I just got an e-mail from Paul. He’s forwarding to me an e-mail he received from Ken Wheaton, and it details a conference call held among the Red Cross, FEMA, the Department of Transportation, Louisiana State Representative Steve Scalise, and other concerned officials.
It’s in pretty raw form, but I’ll try to flesh it out. I’m also woefully ignorant of local Louisiana geography and other references, so I’m depending on the Wizbang readers to clarify as needed in the comments.
Concerned Louisiana refugees can check on their insurance coverage through two sources: the State Department of Insurance, 1-800-259-5300, or the Federal Emergency Management Agency hotline, 1-800-621-FEMA (3362).
I-12 is operational from Baton Rouge to Slidell.
“The Causeway” needs minor repairs at the north end of the southbound structure. (I hope that means something to you folks, ‘cuz it sounds like Serbo-Croatian to this New Hampshirite.)
As of Wednesday morning, I-10 from Slidell to Pearl River was being inspected, but seems all right.
On the other hand, I-10 into Mississippi is out near Bay St. Louis.
The Twin Span is severely damaged, but a team is in place and checking it out. They are consulting with experts from Florida to see how they repaired a similar structure so quickly. Right now, they expect it to take 30 to 60 days to repair one span of it and open it to two-way traffic.
Chef Menteur to US 90 appears to be all right, but US 90 within Mississippi is in bad shape.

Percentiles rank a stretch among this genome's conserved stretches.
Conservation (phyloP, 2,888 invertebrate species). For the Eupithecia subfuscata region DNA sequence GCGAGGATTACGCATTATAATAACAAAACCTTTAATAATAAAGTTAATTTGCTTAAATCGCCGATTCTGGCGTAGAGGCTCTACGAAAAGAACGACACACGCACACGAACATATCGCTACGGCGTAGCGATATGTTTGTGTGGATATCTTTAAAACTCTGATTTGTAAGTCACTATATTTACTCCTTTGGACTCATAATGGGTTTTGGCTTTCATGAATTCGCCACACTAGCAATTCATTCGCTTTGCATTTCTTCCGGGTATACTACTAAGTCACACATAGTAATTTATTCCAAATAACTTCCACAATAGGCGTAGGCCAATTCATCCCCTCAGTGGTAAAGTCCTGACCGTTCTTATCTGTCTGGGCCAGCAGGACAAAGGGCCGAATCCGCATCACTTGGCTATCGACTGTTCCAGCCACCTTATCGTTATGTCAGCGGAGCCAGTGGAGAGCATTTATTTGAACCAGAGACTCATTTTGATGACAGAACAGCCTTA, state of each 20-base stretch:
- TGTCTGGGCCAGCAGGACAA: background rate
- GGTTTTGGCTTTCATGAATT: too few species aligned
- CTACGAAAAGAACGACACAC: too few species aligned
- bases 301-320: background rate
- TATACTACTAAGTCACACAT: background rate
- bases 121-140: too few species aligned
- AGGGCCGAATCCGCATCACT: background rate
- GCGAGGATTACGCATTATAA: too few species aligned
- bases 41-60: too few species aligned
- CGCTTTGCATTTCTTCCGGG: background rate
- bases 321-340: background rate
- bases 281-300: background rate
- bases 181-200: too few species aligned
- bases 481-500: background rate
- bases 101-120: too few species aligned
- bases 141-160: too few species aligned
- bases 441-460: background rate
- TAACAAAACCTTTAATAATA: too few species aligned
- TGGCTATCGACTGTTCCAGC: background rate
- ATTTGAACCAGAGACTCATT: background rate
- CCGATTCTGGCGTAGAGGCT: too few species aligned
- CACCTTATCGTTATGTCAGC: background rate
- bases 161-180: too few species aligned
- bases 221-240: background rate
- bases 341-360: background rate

BOIL YOUR WATER. Pretend you’re an expectant father from an old movie, and BOIL YOUR WATER.
FEMA and the Red Cross are working on plans for refugees that include three to six months in shelters. And FEMA is preparing to offer up to 18 months of shelter to those who need it. The form to apply can be accessed here.
Anyone in the area looking to volunteer to help is being urged to call 211. This is becoming the social services version of 911, and should be up and running at this point.
News about various parishes (Louisiana’s version of counties) being reported by WWL-TV:
Residents of Jefferson Parish: You can return on Monday, starting at 6 a.m., with proper ID, to collect your belongings. But be prepared to not return for at least a month.
Orleans Parish: Closed off. The Highrise is unsafe, and many parts of I-10 are flooded.
St. Tammany Parish: The Highway 11 bridge is intact. The Twinspans and I-10 are destroyed.
St. Charles Parish: Residents may return home, but be warned there is no power, no food, and littl fuel. Bring your own supplies with you. Water is available on Airline, near the St. Charles/Jefferson Parish line.
Terebonne Parish: No roads closed. Use Highway 90 or the Sunshine Bridge.
Lafourche Parish: The curfew is now lifted. You may return to your homes. But be warned that Highway 1 is closed between Golden Meadow and Grand Isle.
St. James Parish and St. John Parish: Open to residents only, who must show their ID.
Plaquemines and St. Bernard Parishes remain closed.
General Recovery News:
FEMA’s short-term goal is search and rescue efforts. Once those wind down, they will have plans in place to rebuild the infrastructure of the devastated areas — roads, utilities, and the like.
The current priorities in the disaster areas are as follows:
1) Search and rescue.
2) Repairing the breeches in the levees to stop more water from coming in.
3) Stopping the looting.
Over 300 Military Police should be in the city by now, with literally thousands more military and local/state police to follow.
Baton Rouge is becoming the first stop for refugees. Shelters are filling up, hotels are full, and gas is in very short supply — one person reported driving around for half an hour and not being able to find a single open gas station.
I’ll post more as I get it and decipher it.